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December 17, 2010updated 05 Jun 2017 11:37am

HNW: Britain puts out the welcome mat

Britain will ease the way for wealthy foreigners and entrepreneurs to come to the country to set up home, according to what private bankers call an important new policy outlined by the UK coalition government.

By PBI Editorial

After disquiet over its tax charge on non-domiciled people in Britain, the UK government is seemingly changing tack and opening up its doors to wealthy migrants. This is seen as another encouragement for ‘mid-shoring’ – a worldwide trend in countries trying to attract the internationally wealthy.


Britain will ease the way for wealthy foreigners and entrepreneurs to come to the country to set up home, according to what private bankers call an important new policy outlined by the UK coalition government.

Line graph showing how UK HNW could rise to pre-crisis levels by 2012High net worth individuals (HNWIs) and business people will be exempt from the coalition government’s new cap on non-European migration, to be introduced on 1 April.

There will be no limit on “wealth creators” who can come to Britain and pass a wealth test.

Full details on the proposed policy remain to be spelled out.

But indications are that those investing more than £5m ($8m) in the UK will be promised residency within two or three years, and full citizenship within five.

In addition, these investors would need to live in the UK for only six months a year, down from nine at present, aligning Britain more closely with Canada and Australia, which both have long-standing programmes to attract wealthy migrants.

One motive for the policy, according to experts, will be to help finance Britain’s yawning public deficit.


Postive policy

In an interview with Private Banker International, Nick Hobson, an immigration specialist at law firm Speechly Bircham, said the new policy was very positive.

“It’s much friendlier towards wealthy individuals,” he said.

The current Tier 1 and Tier 2 arrangements for the wealthy who come to Britain will presumably be abolished under the new strategy. Essentially, those old rules required investors to have £2m in net assets, enabling them to apply for a British passport after five years.

Hobson forecasts that the measures would prove popular with those wishing to come to Britain, although he could not estimate the likely numbers to apply under the new scheme.

“We have seen a steady increase in inquiries (for residency) since the coalition government was elected this year,” he said. “We have had a really varied response, with inquiries from everywhere and from a lot of individuals.”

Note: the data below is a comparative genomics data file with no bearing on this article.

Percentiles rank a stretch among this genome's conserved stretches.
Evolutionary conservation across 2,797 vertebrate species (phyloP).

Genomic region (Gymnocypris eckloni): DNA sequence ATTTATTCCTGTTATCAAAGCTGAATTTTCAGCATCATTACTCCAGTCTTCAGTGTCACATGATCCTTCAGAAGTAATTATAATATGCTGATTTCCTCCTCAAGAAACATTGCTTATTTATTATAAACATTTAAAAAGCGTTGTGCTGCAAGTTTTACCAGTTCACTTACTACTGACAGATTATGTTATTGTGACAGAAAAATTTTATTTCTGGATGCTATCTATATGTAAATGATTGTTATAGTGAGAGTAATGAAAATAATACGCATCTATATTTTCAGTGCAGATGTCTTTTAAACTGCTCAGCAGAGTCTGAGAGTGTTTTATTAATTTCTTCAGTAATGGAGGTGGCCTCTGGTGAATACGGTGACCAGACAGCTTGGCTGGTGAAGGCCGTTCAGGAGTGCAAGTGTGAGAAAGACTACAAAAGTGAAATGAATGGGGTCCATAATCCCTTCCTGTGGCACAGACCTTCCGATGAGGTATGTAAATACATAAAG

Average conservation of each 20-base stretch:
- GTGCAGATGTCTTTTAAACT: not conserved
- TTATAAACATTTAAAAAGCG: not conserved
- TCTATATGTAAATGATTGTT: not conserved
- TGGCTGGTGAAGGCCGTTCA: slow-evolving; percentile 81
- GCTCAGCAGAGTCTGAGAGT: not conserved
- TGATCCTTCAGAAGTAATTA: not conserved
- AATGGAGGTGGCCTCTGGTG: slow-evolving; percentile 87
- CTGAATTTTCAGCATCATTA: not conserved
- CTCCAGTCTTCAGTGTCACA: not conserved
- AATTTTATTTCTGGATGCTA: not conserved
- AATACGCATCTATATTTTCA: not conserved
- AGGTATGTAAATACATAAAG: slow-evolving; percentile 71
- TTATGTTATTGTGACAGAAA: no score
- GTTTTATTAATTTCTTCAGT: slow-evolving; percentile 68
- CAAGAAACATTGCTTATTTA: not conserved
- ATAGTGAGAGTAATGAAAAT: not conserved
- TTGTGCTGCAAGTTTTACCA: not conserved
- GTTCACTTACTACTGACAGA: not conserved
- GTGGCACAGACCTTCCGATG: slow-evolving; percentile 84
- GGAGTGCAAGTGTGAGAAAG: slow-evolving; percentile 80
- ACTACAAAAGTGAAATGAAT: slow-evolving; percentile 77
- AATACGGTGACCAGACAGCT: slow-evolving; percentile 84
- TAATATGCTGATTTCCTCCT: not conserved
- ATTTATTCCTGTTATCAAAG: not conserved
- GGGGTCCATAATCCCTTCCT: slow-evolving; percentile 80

Attractive to investors from emerging markets

The measures are expected to be especially attractive to nationals from China, India and other parts of Asia – reflecting the fact that many high net worth investors from emerging markets already favour London as a vacation and business centre.

Many have acquired high-end real estate in London and elsewhere.

Some private bankers think that the measure is, in part, aimed at thwarting countries like Switzerland, which have made a big play of attracting the wealthy with low tax, now that the UK top tax rate is 50%.

Speechly’s Hobson is not so sure.

“I think it is more driven by the recession and the UK requirement for deficit financing,” he said.

It is clear that Britain and other nations, such as Switzerland, are involved in a competitive race to attract the internationally mobile rich.


Growth of mid-shoring

Pull quoteIn private banking circles, this phenomenon is being called “mid-shoring”, as countries keen to encourage capital to flow into their economies make concessions after the global clampdown, co-ordinated by the OECD, on full offshore banking.

HNWIs are given the opportunity of putting some of their wealth onshore and gaining valuable residency rights, but keeping the remainder either offshore or in their original countries of origin.

The number of rich coming to Britain, as non-domiciled residents, has fallen by up to 25% since the rules covering such foreign investors were toughened last year. That included introducing a £30,000 annual charge on “non-doms”.


Significant boost to UK private banking?

Meanwhile, experts are reluctant to say whether the new immigration relaxations for the rich would help bring in significant new business for private banking.

The rule changes are likely to attract 1,000 wealthy migrants in the first full year. Currently, about 300 wealthy migrants come in annually compared with Canada, which attracts about 3,000.

Private bankers say that a big influx of wealth to the UK is likely to come from Ireland, whose economy has crashed and whose banks are in major difficulties. As Ireland is an EU member, its nationals face no restrictions on relocating to the UK.

“There is still a huge amount of cash in Ireland, much of it made in real estate before the big property cash, and which is flowing out in order to find a safer home,” one banker said.

The Channel Islands could also enjoy a windfall from the new immigration rules.

Michael Betley, managing director of the Trust Corporation of the Channel Islands, believes the islands are more likely to benefit from the inward migration of wealthy foreigners wishing to undertake “pre UK arrival tax planning” to minimise their UK tax exposure ahead of taking residency in the UK.


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